Understanding List Query Throttling Limits in SharePoint 2010

By now, most SharePoint developers will have come across the list query throttling settings in SharePoint 2010. Essentially, farm administrators can impose limits on the number of items returned by list queries, in order to protect the performance of the farm as a whole. Limits are applied on a per-Web application basis and are typically managed through the Web application settings in Central Admin.

So far, so good. The concepts of query throttling are well documented, and the rationale will be obvious to anyone who has seen a SharePoint environment grind to a halt under heavy-handed list queries. (For a good explanation of query throttling, together with information on how you can avoid hitting the limits through careful indexing, take a look at Query Throttling and Indexing by the patterns & practices team.) However, it's not always entirely clear how these settings are applied.

First of all, "administrators" is a loose term. Let's clarify who qualifies as "auditors and administrators" for the purposes of these settings. Site collection administrators do not qualify. Farm administrators do not qualify. The only people who qualify are users who have specific permission levels assigned at the Web application level. Specifically, the policy level assigned to the user must include the Site Collection Administrator or the Site Collection Auditor permissions, as shown below.

Now for the bit that took me a little longer to grasp. What does the object model override actually do? Firstly, it doesn't allow you to submit database queries that hit an unlimited number of rows in the database. Secondly, it doesn't change the list view threshold for regular users at all. All the object model override does is allow our auditors and administrators, as defined by the Web application user policy, to submit queries at the higher threshold value. In other words, if you don't use the object model override, auditors and administrators are stuck with the same standard list view threshold as everyone else.

To dig a little deeper into how these thresholds are applied, I provisioned a basic list and used a feature receiver to add 10,000 items. This puts me nicely between the lower threshold and the upper threshold. Next, I created a Web Part that attempts to retrieve all the items from the list. The core code is as follows:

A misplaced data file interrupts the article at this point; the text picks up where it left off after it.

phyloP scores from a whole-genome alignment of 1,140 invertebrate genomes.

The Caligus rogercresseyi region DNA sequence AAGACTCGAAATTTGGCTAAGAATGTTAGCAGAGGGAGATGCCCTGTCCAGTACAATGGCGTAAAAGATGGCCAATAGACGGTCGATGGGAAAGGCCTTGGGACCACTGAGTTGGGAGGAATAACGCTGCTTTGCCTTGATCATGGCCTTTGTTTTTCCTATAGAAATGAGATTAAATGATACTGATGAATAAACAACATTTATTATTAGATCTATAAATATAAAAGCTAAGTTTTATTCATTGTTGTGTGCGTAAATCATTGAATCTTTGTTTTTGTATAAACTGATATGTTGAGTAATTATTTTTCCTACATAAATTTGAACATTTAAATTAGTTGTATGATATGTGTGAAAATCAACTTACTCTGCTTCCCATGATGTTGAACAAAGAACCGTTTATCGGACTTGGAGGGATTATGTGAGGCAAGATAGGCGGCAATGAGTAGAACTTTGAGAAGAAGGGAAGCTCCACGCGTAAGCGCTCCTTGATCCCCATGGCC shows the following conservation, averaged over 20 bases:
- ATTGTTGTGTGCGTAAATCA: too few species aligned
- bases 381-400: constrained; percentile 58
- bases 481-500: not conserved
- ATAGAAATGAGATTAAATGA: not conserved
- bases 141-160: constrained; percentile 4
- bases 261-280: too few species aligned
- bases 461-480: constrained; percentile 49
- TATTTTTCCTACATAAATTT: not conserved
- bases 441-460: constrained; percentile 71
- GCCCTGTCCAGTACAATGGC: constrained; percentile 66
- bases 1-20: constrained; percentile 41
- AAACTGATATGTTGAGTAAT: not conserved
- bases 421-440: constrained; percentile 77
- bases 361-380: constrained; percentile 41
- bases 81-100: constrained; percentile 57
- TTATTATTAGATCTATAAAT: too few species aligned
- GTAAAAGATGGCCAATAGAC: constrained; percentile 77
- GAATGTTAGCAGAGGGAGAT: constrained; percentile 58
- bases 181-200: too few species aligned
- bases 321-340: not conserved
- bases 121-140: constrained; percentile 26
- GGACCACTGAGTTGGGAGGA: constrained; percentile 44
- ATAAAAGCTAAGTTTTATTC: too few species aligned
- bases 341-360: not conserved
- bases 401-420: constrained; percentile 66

SPWeb web = SPContext.Current.Web;
SPList list = web.Lists["BigList"];
SPQuery query = new SPQuery();
query.QueryThrottleMode = SPQueryThrottleOption.Override;
SPListItemCollection items = list.GetItems(query);
litMessage.Text = String.Format("This list contains {0} items", items.Count);

The important bit is the 4th line down:

query.QueryThrottleMode = SPQueryThrottleOption.Override;

The SPQueryThrottleOption enumeration has three values: Default, Override, and Strict. If you use the default value, the standard list view threshold applies to all users except local server administrators, who are not bound by either threshold. If you set the query throttle mode to Override, users who have the required permissions in the Web application user policy can query at the higher "auditors and administrators" threshold. Local server administrators remain unbound by either threshold. Finally, if you set the query throttle mode to Strict, this closes down the local server administrator loophole and the standard list view threshold applies to all users.

The following table shows which threshold applies to which users for each of the SPQueryThrottleOption values:

Type of userDefaultOverrideStrict
Site memberStandardStandardStandard
Site ownerStandardStandardStandard
Site collection adminStandardStandardStandard
Web app policy: site collection adminStandardHigherStandard
Web app policy: site collection auditorStandardHigherStandard
Farm adminStandardStandardStandard
Local server adminUnlimitedUnlimitedStandard

Finally, I found an interesting quirk for local server admins. The list view threshold exemptions for local server administrators apply only to users who are explicit members of the Administrators group on the local server. For example, domain admins are implicit members of the local Administrators group by virtue of their membership of the Domain Admins group. However, the standard list view threshold applied to my test domain admin account.

I hope this helps to clarify things for anyone else who's confused by list view thresholds.

If you want to know more, Steve Peschka's blog is the best source of information I've seen in this area.


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